Nope. Only and SOT can do that, from a legally registered mg.

The tax was never paid. It's contraband.

Kramer Krazy
January 24, 2013, 12:35 AM
...

mboylan
January 24, 2013, 06:05 PM
Torch cut the receiver. No gun is worth 10 years in Federal prison.

crazy-mp
January 24, 2013, 10:36 PM
But wait there is more!!!

You can call the ATF and say "I have a machine gun I wish to surrender" if you voluntarily give the gun up you will not get in trouble. Some museums have received weapons that have been surrendered in this way. Just because a gun is surrendered does not mean that it will be destroyed.

If you are afraid to surrender the weapon here is the BATFE guidelines for torch cutting the receiver these are you only two legal options.

http://www.atf.gov/firearms/guides/importation-verification/machinegun-destruction.html

hatchetbearer
January 24, 2013, 11:21 PM
I wonder, if you do go the donate it to a museum through the ATF route, could you get a receipt for that, and then claim it on your taxes as a donation for the street price of a transferable one. $10-15,000 write off could fund A LOT of legal firearms.

Jim K
January 24, 2013, 11:41 PM
Whoa, most of that advice is wrong and could get the Brakechute a vacation in Club Fed!

If that is a machinegun, and it is not registered, it is contraband.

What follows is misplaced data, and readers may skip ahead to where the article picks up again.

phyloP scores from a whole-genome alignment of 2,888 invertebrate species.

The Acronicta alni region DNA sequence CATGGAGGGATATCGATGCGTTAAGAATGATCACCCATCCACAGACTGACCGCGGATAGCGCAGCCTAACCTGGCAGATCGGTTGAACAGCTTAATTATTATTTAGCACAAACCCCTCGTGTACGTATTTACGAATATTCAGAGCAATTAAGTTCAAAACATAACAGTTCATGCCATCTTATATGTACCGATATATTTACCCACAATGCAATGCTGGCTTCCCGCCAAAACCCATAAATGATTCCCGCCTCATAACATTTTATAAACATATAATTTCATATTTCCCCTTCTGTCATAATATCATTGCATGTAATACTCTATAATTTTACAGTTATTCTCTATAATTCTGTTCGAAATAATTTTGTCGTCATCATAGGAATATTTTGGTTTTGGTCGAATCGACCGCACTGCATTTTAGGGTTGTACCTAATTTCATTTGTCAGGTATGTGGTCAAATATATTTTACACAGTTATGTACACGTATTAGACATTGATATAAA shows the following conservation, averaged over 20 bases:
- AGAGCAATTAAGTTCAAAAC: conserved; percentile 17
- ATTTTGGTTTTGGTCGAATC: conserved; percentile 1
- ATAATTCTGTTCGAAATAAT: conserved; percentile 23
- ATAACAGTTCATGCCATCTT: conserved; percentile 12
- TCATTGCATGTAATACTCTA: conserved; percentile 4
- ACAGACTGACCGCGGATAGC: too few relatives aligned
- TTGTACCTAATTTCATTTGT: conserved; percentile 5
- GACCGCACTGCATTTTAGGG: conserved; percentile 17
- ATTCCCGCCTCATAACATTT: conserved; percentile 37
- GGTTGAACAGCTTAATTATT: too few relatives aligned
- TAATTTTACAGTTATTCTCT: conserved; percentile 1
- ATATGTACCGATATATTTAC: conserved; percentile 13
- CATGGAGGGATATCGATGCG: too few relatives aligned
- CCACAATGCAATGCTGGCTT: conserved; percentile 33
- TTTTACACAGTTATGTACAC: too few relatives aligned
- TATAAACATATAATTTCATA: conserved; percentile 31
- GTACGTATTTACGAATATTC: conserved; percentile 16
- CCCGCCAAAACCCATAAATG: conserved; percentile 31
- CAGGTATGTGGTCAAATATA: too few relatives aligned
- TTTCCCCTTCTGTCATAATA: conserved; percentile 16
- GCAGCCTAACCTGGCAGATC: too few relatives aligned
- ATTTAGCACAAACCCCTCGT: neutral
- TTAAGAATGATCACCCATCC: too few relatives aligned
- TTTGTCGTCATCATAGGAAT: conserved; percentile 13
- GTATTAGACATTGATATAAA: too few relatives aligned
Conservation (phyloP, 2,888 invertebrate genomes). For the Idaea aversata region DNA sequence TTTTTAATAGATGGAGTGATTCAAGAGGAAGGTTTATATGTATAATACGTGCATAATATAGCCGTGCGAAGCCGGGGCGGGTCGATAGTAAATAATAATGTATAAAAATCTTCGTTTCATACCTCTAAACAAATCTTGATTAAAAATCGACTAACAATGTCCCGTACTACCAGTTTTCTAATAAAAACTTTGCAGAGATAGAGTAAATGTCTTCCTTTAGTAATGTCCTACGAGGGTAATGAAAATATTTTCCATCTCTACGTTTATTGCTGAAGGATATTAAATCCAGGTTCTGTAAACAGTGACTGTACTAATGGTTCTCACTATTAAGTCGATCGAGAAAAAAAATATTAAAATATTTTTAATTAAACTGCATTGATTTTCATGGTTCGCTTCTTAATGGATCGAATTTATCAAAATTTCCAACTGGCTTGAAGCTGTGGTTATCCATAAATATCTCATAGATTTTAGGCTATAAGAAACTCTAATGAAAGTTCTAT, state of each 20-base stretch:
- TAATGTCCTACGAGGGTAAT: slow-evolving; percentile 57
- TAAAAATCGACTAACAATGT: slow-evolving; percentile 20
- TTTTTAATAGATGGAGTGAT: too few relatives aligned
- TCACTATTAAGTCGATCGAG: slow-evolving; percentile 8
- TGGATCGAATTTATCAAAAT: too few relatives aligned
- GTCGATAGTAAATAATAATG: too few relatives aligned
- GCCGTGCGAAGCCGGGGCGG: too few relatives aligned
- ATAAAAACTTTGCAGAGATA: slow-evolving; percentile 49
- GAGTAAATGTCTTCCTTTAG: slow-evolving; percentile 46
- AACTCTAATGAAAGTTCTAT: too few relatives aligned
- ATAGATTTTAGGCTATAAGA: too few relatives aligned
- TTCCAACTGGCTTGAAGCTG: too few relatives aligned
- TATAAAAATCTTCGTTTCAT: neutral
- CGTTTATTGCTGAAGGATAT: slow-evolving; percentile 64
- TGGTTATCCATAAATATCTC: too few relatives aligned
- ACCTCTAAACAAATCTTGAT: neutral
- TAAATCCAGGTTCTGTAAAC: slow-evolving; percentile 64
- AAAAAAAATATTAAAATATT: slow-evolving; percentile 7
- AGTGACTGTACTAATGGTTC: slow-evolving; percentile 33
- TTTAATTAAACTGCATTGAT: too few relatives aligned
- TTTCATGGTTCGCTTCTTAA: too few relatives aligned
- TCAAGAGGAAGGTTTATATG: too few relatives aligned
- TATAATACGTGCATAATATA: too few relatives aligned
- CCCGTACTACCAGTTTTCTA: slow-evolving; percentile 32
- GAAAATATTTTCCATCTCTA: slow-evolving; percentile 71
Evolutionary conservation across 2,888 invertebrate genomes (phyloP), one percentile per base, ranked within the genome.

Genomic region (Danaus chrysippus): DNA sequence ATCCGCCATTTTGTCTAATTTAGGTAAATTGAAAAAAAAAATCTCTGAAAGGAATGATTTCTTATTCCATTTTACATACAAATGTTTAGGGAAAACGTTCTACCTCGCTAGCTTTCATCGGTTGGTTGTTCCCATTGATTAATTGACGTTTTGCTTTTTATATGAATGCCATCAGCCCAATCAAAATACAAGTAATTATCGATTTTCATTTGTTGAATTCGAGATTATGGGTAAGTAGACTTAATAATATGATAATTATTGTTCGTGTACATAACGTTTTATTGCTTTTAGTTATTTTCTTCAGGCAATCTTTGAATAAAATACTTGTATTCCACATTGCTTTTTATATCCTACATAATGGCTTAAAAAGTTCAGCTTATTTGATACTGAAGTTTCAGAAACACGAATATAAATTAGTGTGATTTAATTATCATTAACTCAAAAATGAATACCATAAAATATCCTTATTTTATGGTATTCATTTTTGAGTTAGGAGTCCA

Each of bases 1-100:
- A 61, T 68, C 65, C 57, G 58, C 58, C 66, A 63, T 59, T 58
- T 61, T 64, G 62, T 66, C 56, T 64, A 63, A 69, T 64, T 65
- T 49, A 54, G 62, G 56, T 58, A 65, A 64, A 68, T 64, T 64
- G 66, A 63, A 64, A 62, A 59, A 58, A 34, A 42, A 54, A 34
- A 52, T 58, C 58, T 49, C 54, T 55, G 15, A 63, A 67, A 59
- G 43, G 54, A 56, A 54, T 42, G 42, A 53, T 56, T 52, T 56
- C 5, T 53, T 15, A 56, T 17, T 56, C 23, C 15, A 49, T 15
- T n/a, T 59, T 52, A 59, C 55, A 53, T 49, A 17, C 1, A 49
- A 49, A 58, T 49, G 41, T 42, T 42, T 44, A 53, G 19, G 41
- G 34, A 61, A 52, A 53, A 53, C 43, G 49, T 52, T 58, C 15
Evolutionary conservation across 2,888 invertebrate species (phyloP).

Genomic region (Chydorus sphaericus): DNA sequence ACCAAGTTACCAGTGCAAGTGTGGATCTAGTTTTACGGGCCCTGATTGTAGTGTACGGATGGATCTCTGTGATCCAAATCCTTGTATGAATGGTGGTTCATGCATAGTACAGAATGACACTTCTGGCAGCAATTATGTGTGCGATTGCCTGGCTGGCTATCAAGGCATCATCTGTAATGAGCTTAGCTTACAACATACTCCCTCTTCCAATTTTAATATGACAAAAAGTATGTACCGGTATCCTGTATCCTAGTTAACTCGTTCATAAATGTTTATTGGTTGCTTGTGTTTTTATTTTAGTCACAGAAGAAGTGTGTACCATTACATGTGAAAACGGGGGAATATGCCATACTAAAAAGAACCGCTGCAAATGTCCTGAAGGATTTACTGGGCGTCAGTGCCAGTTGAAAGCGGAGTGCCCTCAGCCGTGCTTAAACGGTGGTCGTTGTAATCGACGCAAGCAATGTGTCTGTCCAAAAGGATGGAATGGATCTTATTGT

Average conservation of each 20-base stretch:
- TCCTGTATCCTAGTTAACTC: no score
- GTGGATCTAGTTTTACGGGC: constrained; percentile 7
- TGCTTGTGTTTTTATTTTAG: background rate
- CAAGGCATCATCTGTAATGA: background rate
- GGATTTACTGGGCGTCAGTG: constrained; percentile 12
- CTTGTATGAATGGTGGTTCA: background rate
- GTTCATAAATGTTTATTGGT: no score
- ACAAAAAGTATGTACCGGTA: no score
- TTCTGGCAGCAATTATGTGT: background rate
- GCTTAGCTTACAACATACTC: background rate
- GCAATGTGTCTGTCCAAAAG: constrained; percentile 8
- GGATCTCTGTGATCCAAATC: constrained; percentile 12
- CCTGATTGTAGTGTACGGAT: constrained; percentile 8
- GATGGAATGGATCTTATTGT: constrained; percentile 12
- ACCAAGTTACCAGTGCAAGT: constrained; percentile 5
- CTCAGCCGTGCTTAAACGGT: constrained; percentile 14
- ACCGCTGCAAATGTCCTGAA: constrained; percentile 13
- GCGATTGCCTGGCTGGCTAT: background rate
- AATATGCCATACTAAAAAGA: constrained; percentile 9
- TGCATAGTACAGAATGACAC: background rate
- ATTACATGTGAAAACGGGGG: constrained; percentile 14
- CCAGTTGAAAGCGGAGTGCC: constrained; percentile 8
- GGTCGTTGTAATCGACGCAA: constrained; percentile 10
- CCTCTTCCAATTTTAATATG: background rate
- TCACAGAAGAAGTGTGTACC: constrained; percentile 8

NO, you MAY NOT make it semi-auto and keep it.

NO, you MAY NOT throw it away. (That is destroying evidence of a felony, which is itself a felony.)

NO, you MAY NOT cut up the receiver and keep or sell the parts. (Same reason.)

The only thing you can do is to contact BATFE and abandon (surrender) the weapon. The might allow you to strip the receiver and abandon only that, but if they don't, don't push the issue. If you strip the receiver before you contact them, then you are profiting from contraband, sort of like smoking that pot and turning over the ashes. (I suggest BATFE instead of the local police because BATFE is used to the situation - you are far from the first to have that problem - and local police might go off the deep end and try to make an arrest just for the fun of it. BATFE will also check to make sure the gun is not registered, where the local police might not.

If you want, you can hire an attorney to handle the abandonment, but it really is not necessary.